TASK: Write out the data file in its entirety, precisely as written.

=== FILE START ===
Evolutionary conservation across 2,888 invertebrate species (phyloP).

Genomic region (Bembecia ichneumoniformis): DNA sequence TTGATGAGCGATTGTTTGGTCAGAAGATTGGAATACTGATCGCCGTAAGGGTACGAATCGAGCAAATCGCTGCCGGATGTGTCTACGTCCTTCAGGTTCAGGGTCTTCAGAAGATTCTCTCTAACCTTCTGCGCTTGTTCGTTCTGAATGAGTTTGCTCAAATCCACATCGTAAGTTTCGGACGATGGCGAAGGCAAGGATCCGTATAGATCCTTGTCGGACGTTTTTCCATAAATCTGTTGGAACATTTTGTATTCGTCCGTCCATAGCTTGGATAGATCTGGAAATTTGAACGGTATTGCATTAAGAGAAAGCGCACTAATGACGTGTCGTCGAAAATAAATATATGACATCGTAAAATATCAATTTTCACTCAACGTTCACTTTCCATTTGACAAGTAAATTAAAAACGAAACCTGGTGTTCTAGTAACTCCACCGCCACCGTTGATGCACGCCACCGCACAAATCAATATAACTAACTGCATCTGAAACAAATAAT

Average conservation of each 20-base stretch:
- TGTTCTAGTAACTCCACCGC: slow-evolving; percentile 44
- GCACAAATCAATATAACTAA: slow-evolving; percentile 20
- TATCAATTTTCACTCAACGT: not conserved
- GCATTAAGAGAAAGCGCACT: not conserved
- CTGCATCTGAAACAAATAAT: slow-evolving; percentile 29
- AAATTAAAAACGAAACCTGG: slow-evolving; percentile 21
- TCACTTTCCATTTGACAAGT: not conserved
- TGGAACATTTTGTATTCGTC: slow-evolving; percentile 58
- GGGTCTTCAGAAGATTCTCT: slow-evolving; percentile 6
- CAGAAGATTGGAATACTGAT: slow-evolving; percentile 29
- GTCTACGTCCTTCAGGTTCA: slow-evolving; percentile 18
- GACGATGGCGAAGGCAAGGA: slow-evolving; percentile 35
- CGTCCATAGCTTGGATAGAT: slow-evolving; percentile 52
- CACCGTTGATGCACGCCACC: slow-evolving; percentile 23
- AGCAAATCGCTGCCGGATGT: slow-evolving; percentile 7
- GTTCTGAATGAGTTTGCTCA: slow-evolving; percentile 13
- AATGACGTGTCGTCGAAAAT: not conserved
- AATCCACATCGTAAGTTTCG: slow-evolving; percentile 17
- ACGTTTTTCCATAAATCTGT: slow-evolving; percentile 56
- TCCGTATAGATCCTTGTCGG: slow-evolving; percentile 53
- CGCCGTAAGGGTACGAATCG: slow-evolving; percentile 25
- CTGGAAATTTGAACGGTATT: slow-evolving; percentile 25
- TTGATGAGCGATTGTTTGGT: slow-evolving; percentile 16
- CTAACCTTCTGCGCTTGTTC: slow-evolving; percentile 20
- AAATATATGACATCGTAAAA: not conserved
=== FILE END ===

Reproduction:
Evolutionary conservation across 2,888 invertebrate species (phyloP).

Genomic region (Bembecia ichneumoniformis): DNA sequence TTGATGAGCGATTGTTTGGTCAGAAGATTGGAATACTGATCGCCGTAAGGGTACGAATCGAGCAAATCGCTGCCGGATGTGTCTACGTCCTTCAGGTTCAGGGTCTTCAGAAGATTCTCTCTAACCTTCTGCGCTTGTTCGTTCTGAATGAGTTTGCTCAAATCCACATCGTAAGTTTCGGACGATGGCGAAGGCAAGGATCCGTATAGATCCTTGTCGGACGTTTTTCCATAAATCTGTTGGAACATTTTGTATTCGTCCGTCCATAGCTTGGATAGATCTGGAAATTTGAACGGTATTGCATTAAGAGAAAGCGCACTAATGACGTGTCGTCGAAAATAAATATATGACATCGTAAAATATCAATTTTCACTCAACGTTCACTTTCCATTTGACAAGTAAATTAAAAACGAAACCTGGTGTTCTAGTAACTCCACCGCCACCGTTGATGCACGCCACCGCACAAATCAATATAACTAACTGCATCTGAAACAAATAAT

Average conservation of each 20-base stretch:
- TGTTCTAGTAACTCCACCGC: slow-evolving; percentile 44
- GCACAAATCAATATAACTAA: slow-evolving; percentile 20
- TATCAATTTTCACTCAACGT: not conserved
- GCATTAAGAGAAAGCGCACT: not conserved
- CTGCATCTGAAACAAATAAT: slow-evolving; percentile 29
- AAATTAAAAACGAAACCTGG: slow-evolving; percentile 21
- TCACTTTCCATTTGACAAGT: not conserved
- TGGAACATTTTGTATTCGTC: slow-evolving; percentile 58
- GGGTCTTCAGAAGATTCTCT: slow-evolving; percentile 6
- CAGAAGATTGGAATACTGAT: slow-evolving; percentile 29
- GTCTACGTCCTTCAGGTTCA: slow-evolving; percentile 18
- GACGATGGCGAAGGCAAGGA: slow-evolving; percentile 35
- CGTCCATAGCTTGGATAGAT: slow-evolving; percentile 52
- CACCGTTGATGCACGCCACC: slow-evolving; percentile 23
- AGCAAATCGCTGCCGGATGT: slow-evolving; percentile 7
- GTTCTGAATGAGTTTGCTCA: slow-evolving; percentile 13
- AATGACGTGTCGTCGAAAAT: not conserved
- AATCCACATCGTAAGTTTCG: slow-evolving; percentile 17
- ACGTTTTTCCATAAATCTGT: slow-evolving; percentile 56
- TCCGTATAGATCCTTGTCGG: slow-evolving; percentile 53
- CGCCGTAAGGGTACGAATCG: slow-evolving; percentile 25
- CTGGAAATTTGAACGGTATT: slow-evolving; percentile 25
- TTGATGAGCGATTGTTTGGT: slow-evolving; percentile 16
- CTAACCTTCTGCGCTTGTTC: slow-evolving; percentile 20
- AAATATATGACATCGTAAAA: not conserved